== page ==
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Constructive technology assessment of the hydrogen transition in the U.S.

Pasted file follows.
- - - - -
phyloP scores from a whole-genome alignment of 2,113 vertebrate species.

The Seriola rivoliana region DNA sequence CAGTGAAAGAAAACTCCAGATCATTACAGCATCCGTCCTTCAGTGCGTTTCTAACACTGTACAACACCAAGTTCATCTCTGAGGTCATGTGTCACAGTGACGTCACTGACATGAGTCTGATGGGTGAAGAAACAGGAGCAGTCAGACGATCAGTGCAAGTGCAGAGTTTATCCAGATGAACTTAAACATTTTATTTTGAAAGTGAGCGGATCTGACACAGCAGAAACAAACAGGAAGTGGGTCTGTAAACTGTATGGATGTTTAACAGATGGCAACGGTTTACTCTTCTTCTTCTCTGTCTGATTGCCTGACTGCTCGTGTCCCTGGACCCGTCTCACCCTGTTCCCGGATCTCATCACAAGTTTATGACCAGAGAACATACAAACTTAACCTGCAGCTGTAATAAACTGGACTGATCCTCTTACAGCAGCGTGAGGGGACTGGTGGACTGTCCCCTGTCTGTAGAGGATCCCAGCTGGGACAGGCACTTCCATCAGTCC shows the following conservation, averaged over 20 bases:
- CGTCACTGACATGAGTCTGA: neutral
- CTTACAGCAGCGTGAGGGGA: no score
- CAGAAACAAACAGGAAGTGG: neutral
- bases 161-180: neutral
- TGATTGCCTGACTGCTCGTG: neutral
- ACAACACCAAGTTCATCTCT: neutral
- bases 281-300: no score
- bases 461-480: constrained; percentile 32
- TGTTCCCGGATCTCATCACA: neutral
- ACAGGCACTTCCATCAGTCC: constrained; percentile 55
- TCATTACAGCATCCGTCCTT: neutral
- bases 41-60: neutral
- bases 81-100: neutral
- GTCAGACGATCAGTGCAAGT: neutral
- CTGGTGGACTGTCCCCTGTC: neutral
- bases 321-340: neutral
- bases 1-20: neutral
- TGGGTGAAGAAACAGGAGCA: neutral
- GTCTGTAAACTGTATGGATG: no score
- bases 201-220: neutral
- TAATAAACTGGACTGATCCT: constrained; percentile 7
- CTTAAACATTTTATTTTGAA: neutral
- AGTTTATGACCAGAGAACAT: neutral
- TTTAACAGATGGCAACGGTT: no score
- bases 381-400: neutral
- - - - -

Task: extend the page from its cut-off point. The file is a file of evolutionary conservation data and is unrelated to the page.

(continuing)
Sonnenberg, Anthon Henk (2006) Constructive technology assessment of the hydrogen transition in the U.S.